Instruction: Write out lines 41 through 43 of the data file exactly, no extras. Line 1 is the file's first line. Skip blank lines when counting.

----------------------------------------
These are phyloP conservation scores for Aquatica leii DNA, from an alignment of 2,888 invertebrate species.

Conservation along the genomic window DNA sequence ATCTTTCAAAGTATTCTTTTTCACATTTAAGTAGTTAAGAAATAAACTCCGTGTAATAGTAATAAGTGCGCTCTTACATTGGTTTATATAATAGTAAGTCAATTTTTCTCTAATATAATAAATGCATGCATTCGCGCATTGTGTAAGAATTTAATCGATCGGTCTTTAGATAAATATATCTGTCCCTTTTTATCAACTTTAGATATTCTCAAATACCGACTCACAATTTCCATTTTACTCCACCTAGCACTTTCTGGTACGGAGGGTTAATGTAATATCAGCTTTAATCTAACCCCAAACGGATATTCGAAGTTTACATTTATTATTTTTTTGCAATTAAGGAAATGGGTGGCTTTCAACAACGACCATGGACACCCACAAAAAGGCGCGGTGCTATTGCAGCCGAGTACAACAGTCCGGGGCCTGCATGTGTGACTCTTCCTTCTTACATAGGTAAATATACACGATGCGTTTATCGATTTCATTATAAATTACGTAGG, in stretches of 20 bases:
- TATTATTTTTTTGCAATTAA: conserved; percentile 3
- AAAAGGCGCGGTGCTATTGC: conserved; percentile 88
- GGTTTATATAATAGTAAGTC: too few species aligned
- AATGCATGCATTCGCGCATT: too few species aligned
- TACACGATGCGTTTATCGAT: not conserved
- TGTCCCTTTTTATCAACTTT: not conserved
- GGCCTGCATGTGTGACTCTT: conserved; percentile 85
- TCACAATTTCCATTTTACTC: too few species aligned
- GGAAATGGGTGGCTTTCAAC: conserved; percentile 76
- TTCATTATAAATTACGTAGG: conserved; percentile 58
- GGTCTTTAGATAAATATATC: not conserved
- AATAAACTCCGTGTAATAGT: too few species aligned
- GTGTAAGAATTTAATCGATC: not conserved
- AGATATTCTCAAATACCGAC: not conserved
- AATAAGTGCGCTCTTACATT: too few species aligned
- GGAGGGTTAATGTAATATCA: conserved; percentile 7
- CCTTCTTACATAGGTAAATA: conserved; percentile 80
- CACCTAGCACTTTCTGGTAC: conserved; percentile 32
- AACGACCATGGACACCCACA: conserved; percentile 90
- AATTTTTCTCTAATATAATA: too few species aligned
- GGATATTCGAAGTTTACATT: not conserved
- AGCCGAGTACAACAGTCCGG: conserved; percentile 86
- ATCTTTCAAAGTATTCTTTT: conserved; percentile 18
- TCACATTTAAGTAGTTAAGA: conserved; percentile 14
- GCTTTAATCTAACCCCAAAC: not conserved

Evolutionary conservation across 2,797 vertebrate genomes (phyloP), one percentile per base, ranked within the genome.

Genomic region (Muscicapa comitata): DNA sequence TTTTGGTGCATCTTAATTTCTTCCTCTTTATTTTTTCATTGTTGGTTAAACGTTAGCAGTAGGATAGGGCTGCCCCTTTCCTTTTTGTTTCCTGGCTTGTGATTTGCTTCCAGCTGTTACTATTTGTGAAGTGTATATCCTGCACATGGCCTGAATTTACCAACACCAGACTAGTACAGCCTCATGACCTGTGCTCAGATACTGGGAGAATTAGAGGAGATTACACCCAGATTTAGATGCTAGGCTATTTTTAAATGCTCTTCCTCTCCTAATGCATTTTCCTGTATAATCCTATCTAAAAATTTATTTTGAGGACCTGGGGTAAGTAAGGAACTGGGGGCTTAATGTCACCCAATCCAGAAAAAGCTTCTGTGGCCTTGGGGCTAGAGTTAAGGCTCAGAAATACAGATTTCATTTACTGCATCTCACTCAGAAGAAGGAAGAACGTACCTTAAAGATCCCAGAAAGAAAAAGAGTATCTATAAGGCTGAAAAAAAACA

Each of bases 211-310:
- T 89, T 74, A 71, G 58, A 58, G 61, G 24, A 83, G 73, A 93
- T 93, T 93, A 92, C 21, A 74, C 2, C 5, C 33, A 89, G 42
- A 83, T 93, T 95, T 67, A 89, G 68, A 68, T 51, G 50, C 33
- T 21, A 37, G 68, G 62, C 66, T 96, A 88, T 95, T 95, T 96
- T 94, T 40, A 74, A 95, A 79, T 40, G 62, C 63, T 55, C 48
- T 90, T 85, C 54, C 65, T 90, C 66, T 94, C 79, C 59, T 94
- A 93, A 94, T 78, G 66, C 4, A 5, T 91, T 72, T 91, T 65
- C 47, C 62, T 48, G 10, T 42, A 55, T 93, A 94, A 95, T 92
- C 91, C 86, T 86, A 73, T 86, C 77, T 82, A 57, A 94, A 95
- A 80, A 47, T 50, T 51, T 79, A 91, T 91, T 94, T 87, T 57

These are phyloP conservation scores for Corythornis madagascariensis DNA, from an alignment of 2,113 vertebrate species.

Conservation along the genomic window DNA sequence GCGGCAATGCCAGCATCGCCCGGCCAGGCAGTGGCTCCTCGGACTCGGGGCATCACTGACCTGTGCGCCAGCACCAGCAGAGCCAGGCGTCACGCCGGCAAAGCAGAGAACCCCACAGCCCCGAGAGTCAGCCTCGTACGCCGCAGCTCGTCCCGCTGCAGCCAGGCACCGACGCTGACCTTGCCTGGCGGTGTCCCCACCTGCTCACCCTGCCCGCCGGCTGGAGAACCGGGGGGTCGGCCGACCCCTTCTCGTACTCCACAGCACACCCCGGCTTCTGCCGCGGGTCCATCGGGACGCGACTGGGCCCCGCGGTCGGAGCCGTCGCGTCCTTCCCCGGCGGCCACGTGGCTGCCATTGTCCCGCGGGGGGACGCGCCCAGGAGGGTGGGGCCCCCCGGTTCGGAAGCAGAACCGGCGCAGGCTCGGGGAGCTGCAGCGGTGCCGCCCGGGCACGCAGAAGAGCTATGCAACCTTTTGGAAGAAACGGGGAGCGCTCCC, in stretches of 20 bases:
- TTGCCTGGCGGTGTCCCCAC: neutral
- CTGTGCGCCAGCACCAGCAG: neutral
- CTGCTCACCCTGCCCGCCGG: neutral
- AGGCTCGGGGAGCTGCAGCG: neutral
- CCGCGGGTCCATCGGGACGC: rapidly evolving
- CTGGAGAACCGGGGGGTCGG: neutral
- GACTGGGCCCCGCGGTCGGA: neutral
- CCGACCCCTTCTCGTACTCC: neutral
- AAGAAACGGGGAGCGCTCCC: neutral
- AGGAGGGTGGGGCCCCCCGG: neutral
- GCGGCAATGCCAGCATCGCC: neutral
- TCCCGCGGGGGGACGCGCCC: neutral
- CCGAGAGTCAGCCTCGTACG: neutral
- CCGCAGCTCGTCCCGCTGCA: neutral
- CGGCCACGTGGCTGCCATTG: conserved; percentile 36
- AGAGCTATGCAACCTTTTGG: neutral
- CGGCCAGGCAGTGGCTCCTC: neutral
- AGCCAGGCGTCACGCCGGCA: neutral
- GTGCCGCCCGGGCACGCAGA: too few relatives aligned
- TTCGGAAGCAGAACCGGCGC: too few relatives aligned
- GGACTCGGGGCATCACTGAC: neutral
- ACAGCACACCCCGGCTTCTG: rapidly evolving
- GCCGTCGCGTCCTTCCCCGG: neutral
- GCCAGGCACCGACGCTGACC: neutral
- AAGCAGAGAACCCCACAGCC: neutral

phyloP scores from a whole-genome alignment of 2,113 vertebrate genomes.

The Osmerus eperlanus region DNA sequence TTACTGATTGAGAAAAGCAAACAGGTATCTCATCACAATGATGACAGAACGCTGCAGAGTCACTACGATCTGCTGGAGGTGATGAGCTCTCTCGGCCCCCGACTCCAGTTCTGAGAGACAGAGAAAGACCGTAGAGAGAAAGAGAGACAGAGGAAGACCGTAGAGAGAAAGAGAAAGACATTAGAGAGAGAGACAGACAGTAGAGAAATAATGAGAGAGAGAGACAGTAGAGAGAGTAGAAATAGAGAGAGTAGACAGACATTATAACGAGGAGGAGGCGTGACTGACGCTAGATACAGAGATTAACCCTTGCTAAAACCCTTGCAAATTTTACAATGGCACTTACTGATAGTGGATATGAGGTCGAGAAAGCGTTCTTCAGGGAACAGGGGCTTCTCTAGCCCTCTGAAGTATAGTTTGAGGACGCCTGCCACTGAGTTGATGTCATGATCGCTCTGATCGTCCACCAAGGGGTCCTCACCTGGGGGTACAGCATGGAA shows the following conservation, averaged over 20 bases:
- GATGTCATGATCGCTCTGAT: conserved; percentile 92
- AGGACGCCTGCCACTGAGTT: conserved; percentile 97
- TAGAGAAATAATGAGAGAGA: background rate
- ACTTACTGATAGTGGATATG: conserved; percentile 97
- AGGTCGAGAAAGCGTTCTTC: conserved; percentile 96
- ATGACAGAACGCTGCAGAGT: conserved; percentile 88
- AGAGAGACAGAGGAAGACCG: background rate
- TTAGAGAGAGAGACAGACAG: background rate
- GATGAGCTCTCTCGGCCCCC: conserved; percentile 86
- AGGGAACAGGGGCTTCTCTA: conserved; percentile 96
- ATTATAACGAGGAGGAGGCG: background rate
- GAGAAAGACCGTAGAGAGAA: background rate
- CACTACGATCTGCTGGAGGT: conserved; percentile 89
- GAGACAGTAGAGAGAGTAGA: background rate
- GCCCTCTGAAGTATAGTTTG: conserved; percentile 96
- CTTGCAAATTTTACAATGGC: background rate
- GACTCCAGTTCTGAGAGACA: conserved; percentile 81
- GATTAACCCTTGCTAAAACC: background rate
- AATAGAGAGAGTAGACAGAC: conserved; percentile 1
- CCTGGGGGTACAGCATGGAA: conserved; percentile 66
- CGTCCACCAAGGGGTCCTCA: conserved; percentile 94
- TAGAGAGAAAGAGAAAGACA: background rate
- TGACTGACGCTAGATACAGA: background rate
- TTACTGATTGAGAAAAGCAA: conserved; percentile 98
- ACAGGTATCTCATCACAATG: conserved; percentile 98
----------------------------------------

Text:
These are phyloP conservation scores for Corythornis madagascariensis DNA, from an alignment of 2,113 vertebrate species.

Conservation along the genomic window DNA sequence GCGGCAATGCCAGCATCGCCCGGCCAGGCAGTGGCTCCTCGGACTCGGGGCATCACTGACCTGTGCGCCAGCACCAGCAGAGCCAGGCGTCACGCCGGCAAAGCAGAGAACCCCACAGCCCCGAGAGTCAGCCTCGTACGCCGCAGCTCGTCCCGCTGCAGCCAGGCACCGACGCTGACCTTGCCTGGCGGTGTCCCCACCTGCTCACCCTGCCCGCCGGCTGGAGAACCGGGGGGTCGGCCGACCCCTTCTCGTACTCCACAGCACACCCCGGCTTCTGCCGCGGGTCCATCGGGACGCGACTGGGCCCCGCGGTCGGAGCCGTCGCGTCCTTCCCCGGCGGCCACGTGGCTGCCATTGTCCCGCGGGGGGACGCGCCCAGGAGGGTGGGGCCCCCCGGTTCGGAAGCAGAACCGGCGCAGGCTCGGGGAGCTGCAGCGGTGCCGCCCGGGCACGCAGAAGAGCTATGCAACCTTTTGGAAGAAACGGGGAGCGCTCCC, in stretches of 20 bases:
- TTGCCTGGCGGTGTCCCCAC: neutral